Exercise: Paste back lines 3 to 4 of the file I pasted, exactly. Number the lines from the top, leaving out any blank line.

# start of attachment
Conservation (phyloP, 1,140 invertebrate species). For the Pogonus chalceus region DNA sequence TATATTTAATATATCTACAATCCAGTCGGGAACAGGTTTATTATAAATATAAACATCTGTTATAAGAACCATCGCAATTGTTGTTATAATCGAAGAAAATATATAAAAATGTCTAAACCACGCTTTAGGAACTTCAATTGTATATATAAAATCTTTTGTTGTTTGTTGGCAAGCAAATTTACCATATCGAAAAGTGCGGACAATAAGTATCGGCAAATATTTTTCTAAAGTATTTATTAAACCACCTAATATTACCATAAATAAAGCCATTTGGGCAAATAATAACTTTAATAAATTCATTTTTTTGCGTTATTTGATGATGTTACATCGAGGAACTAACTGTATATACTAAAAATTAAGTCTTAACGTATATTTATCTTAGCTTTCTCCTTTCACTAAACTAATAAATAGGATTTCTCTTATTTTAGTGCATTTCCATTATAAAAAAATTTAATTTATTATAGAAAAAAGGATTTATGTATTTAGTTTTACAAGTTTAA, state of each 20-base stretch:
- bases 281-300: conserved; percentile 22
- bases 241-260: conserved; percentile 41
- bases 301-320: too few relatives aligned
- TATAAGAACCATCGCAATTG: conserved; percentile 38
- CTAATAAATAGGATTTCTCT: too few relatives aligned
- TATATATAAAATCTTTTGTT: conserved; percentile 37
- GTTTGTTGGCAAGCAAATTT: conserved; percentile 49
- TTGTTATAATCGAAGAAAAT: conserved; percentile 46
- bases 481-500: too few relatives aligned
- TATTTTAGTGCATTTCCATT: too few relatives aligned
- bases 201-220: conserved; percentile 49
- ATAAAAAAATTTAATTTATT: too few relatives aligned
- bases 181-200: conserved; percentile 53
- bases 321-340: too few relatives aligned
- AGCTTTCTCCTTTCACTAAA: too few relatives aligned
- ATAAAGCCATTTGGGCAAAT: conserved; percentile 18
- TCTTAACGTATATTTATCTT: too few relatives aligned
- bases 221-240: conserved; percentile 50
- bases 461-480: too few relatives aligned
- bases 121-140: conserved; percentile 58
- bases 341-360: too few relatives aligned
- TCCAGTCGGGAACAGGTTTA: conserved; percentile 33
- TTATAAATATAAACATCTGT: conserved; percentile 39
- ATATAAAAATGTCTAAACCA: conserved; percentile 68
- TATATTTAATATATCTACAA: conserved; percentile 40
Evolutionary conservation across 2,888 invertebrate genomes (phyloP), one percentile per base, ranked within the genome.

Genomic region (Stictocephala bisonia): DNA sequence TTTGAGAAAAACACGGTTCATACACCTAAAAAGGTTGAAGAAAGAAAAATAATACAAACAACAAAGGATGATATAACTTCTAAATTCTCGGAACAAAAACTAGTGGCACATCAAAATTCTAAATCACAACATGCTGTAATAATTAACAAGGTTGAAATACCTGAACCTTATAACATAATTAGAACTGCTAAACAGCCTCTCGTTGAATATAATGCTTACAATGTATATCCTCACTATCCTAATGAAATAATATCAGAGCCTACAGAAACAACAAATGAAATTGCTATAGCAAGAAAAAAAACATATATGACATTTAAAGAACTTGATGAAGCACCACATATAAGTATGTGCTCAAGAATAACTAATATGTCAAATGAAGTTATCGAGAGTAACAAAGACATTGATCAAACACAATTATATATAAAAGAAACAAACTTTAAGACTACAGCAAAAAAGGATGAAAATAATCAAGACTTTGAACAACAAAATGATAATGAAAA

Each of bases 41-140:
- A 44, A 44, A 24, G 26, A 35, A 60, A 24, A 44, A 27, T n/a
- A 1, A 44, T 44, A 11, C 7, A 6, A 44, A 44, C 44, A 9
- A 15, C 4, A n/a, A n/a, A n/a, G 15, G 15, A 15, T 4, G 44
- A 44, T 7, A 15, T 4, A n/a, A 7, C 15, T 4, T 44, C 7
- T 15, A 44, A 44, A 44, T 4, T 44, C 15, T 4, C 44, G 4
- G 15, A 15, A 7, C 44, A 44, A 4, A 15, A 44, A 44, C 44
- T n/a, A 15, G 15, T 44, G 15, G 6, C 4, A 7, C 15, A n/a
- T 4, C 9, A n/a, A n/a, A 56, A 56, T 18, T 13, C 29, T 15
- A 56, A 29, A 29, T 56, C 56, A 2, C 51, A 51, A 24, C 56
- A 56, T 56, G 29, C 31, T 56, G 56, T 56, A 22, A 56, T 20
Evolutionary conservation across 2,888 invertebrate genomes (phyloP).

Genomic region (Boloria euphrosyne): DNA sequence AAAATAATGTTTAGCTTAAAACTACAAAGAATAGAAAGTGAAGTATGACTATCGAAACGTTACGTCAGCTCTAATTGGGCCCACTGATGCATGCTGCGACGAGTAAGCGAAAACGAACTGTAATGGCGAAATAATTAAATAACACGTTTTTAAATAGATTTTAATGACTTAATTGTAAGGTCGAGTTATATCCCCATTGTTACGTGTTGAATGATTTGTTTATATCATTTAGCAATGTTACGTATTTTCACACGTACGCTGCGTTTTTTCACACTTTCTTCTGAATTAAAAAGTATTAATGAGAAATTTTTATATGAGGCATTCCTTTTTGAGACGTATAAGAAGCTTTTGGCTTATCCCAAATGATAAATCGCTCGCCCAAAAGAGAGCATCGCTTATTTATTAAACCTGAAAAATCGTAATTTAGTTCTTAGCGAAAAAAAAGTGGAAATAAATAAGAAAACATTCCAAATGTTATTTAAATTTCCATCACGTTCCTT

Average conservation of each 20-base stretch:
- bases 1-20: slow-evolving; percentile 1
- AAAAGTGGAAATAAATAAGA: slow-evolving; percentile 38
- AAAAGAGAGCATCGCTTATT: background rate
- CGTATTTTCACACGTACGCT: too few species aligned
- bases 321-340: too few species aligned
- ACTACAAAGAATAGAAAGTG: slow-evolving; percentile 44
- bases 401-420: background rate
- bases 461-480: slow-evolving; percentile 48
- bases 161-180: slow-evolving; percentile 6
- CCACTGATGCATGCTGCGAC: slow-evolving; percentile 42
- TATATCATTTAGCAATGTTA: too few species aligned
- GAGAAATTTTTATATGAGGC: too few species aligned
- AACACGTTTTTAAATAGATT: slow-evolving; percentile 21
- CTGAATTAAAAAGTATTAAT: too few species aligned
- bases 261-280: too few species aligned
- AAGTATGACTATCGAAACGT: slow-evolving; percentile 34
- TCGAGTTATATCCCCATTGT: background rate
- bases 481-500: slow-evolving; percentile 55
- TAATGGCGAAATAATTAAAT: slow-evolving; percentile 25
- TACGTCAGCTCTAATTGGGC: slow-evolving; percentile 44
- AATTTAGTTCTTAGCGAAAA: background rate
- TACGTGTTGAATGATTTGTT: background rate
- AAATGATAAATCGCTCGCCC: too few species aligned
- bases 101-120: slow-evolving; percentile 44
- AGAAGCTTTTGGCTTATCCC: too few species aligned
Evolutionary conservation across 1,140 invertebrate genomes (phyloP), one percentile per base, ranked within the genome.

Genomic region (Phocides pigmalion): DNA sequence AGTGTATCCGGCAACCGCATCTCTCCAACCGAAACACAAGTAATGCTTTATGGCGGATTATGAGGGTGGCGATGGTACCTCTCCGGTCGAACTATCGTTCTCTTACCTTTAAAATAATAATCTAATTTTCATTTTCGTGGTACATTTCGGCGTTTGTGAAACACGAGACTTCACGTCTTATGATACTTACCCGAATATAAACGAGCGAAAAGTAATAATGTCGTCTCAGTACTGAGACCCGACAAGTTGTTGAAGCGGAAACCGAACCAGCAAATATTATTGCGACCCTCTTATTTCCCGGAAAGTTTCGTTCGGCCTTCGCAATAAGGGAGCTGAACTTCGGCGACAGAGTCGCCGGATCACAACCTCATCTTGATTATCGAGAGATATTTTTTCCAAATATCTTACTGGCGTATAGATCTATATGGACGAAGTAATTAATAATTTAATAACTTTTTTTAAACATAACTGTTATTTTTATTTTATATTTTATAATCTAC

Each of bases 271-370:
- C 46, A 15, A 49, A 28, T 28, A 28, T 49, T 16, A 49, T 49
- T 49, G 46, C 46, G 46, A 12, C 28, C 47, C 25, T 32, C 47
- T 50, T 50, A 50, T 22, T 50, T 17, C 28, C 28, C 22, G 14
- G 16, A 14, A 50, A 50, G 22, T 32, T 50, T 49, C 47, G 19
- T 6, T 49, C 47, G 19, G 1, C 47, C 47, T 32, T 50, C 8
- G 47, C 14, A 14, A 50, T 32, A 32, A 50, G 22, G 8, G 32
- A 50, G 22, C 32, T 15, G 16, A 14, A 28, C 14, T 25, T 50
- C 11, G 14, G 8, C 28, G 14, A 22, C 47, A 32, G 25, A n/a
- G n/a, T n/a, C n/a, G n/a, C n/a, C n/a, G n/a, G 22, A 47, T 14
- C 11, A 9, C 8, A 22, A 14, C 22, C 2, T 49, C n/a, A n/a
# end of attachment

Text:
- bases 241-260: conserved; percentile 41
- bases 301-320: too few relatives aligned